Support & Resources
Adoptive Family Resources
All parents at times need help and resources to parent their children. Different families need different kinds of support, depending upon where the family lives, the family’s lifestyle, how the family deals with life’s issues, and the nature of the challenges of the child who was adopted. Many people turn to family, friends, religious communities, and neighbors in times of crisis—but there is other help out there. Creating a support network is vital to withstand the pressures put on a family when adopting a child with special needs. Many families think that love will be enough, only to find out that although it is a critically important ingredient, many other things are also needed to truly help children become successful adults. The resource section of the website is good information for any parent, but is geared towards the issues an adoptive family may face.
Important Tax Information
Parents who have adopted a child from public foster care who receives Subsidized Adoption Medicaid Assistance should expect to receive 1095 tax form in the mail from the Utah State Department of Health in 2016. Beginning with the 2015 tax year, families are required to report health insurance coverage on their federal tax return or they may incur a tax penalty for being uninsured. The 1095 form will verify the months your adopted child recieved Medicaid health insurance coverage. If you have questions, please contact Department of Health at (866) 608-9422
We publish a quarterly newsletter featuring information about adoption and adoption stories. View our most recent newsletter and previous newsletters here.
View dates for upcoming training and classes as well as adoptive family events.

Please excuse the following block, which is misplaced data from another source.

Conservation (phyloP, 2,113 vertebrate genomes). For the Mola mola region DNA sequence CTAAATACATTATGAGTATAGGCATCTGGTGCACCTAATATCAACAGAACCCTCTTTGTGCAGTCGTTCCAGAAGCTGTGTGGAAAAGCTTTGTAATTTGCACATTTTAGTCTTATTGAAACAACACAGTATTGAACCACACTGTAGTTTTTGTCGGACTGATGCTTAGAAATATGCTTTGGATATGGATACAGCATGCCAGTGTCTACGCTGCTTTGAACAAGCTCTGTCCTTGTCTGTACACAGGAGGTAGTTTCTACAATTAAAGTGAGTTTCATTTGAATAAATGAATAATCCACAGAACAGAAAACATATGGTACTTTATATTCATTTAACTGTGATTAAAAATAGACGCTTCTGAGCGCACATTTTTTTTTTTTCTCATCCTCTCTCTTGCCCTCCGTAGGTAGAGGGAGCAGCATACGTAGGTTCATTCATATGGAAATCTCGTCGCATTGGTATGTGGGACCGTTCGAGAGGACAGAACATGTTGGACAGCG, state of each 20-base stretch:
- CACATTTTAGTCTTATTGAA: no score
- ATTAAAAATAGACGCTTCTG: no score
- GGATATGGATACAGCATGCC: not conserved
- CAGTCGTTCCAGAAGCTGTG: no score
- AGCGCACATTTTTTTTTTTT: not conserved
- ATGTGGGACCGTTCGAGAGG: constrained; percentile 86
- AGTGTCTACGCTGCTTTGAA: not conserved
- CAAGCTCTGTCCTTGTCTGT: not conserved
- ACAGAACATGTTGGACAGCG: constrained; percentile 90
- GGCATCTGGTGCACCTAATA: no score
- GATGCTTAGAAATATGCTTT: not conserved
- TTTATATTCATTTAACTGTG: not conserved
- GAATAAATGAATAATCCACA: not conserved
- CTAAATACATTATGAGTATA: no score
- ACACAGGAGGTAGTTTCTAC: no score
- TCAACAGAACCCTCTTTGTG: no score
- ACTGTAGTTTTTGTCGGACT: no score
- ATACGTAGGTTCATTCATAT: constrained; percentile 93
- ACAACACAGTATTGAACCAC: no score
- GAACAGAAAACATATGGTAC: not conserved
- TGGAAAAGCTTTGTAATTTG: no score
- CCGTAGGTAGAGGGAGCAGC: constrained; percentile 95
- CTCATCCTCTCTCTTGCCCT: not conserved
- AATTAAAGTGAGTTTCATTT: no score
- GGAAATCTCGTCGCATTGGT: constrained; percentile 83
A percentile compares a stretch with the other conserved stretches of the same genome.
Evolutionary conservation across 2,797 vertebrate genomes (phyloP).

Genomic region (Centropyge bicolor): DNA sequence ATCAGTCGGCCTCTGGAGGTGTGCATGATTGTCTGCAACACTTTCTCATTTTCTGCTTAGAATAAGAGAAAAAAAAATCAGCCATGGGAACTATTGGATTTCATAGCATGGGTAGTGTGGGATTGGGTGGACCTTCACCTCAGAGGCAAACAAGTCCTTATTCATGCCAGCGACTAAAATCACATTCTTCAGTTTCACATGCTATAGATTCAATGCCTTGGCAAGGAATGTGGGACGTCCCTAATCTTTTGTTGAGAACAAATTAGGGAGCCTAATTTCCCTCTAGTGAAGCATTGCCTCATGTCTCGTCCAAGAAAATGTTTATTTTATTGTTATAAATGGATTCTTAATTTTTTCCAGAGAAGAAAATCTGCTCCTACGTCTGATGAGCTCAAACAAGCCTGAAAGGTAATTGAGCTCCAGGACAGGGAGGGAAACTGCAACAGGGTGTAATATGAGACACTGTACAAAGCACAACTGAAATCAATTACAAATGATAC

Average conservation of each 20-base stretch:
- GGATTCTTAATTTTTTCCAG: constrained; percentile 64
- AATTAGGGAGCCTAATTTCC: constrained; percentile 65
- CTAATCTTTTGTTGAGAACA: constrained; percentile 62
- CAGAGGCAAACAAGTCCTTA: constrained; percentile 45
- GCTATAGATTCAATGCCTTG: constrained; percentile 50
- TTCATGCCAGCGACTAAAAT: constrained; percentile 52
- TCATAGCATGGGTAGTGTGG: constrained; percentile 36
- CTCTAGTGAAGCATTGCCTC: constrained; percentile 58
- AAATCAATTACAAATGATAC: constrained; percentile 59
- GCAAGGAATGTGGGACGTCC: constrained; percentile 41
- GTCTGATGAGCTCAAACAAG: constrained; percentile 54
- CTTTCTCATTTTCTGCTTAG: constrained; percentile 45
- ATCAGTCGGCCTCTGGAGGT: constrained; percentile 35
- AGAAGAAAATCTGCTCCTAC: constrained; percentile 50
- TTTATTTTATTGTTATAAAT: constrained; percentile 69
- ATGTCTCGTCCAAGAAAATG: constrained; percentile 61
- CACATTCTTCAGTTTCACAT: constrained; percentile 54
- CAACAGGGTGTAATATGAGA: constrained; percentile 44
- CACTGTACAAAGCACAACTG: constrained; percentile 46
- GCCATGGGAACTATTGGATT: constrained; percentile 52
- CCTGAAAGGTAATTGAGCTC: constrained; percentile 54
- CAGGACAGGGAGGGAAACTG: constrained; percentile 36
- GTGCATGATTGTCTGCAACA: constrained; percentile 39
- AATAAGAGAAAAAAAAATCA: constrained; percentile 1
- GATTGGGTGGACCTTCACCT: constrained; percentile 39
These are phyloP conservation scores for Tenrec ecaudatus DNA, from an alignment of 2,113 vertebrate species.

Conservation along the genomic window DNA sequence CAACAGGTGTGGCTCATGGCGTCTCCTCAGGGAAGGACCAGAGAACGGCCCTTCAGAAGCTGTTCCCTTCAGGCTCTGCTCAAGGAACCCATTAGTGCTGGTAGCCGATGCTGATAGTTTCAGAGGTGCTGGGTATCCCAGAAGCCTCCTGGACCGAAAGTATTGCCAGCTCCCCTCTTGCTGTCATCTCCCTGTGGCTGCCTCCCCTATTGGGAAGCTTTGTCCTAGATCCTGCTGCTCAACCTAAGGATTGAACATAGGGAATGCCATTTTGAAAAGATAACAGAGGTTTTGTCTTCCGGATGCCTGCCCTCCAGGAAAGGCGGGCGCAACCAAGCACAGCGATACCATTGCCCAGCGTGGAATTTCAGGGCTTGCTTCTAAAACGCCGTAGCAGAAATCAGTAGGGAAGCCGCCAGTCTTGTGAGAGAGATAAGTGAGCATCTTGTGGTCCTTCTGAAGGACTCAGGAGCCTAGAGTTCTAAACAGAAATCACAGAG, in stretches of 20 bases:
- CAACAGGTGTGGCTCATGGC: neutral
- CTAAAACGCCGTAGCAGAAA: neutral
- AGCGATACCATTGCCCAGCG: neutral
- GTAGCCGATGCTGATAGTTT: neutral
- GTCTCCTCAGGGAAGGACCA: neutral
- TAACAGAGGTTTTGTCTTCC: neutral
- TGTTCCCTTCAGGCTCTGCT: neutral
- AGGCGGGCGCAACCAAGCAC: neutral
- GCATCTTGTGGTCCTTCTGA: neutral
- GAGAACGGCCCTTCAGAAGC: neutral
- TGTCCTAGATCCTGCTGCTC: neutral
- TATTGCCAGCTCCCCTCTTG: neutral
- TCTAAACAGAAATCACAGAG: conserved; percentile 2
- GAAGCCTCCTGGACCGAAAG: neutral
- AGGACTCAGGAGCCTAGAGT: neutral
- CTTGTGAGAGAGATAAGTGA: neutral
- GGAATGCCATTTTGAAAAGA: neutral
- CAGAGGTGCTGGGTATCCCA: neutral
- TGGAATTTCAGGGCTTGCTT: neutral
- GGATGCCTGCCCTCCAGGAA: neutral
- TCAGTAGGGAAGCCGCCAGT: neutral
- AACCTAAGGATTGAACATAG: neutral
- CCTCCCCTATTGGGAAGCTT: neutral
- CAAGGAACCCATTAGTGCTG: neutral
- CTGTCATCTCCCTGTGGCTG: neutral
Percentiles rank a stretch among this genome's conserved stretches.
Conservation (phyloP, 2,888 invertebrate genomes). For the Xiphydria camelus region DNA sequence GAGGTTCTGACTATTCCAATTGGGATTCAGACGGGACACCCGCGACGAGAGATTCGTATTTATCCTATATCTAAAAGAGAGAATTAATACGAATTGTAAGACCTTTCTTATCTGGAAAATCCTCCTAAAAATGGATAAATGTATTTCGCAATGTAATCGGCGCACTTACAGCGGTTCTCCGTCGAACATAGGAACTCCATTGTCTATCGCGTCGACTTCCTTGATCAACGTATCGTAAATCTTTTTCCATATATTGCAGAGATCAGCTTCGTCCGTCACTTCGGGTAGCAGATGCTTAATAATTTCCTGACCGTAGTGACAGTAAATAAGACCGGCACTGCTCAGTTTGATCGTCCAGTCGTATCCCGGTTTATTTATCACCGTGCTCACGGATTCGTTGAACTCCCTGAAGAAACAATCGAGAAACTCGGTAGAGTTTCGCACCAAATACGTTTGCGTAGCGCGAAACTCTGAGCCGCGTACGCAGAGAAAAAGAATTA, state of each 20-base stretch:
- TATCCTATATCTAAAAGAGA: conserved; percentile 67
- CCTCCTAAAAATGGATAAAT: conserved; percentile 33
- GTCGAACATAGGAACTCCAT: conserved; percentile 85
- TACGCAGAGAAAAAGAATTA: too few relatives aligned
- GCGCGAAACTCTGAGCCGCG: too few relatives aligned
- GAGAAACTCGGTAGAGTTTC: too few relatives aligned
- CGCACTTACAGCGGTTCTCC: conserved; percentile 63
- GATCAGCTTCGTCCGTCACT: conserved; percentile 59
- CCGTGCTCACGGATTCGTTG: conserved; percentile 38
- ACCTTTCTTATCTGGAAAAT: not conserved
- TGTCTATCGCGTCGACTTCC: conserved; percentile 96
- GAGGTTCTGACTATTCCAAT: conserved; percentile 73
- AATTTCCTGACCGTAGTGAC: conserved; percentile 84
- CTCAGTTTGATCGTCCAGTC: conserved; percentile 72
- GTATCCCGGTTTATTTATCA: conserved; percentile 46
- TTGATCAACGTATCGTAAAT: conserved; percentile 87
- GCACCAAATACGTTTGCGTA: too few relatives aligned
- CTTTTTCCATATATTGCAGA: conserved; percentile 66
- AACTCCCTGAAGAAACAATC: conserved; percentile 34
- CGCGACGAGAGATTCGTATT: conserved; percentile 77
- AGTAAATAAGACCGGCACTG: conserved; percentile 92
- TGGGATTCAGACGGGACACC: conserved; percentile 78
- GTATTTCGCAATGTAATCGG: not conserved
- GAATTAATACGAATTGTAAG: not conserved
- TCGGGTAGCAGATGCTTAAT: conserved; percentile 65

Adoption assistance was instituted in the 1980s to encourage families to adopt children who were languishing in the states’ foster care systems and who were not likely to be adopted unless families were given some financial assistance to help them meet these children’s special needs.
The incidence rate of Fetal Alcohol Spectrum Disorder (FASD) is unusually high among the U.S. foster care population. It is estimated that almost 70 percent of the children in foster care are affected by prenatal alcohol exposure in varying degrees.
Private insurance, in conjunction with your Medicaid card, will provide you with access to mental health services. Mental health agencies are developing specialists to deal with specific adoption issues.
Everyone needs an occasional break from stressful situations. Most parents do not schedule adequate time away from their children who have special needs out of embarrassment or feelings of inadequacy. But in fact, taking time out for yourself is HEALTHY!
Children who have experienced sexual abuse will probably need help in learning new behaviors and ways of relating. Here are some of the behaviors and emotions you may see expressed by your child.
There are thousands of adoption resources available for families, professionals, and people who were adopted. Many books have been read and recommended by our staff.
Utah law permits adult adoptees the right to obtain non-identifying, detailed genetic and social history with regard to their biological family. Adoptive parents should receive the state forms entitled "Birth Father's (and/or) Birth Mother's Non-identifying Information for Adoption Registry" at the time of finalization.
Transracial or transcultural adoption means placing a child who is of one race or ethnic group with adoptive parents of another race or ethnic group. In the United States these terms usually refer to the placement of children of color or children from another country with Caucasian adoptive parents.
Learn more about the Utah Adoption Act on the Utah State Legislature page.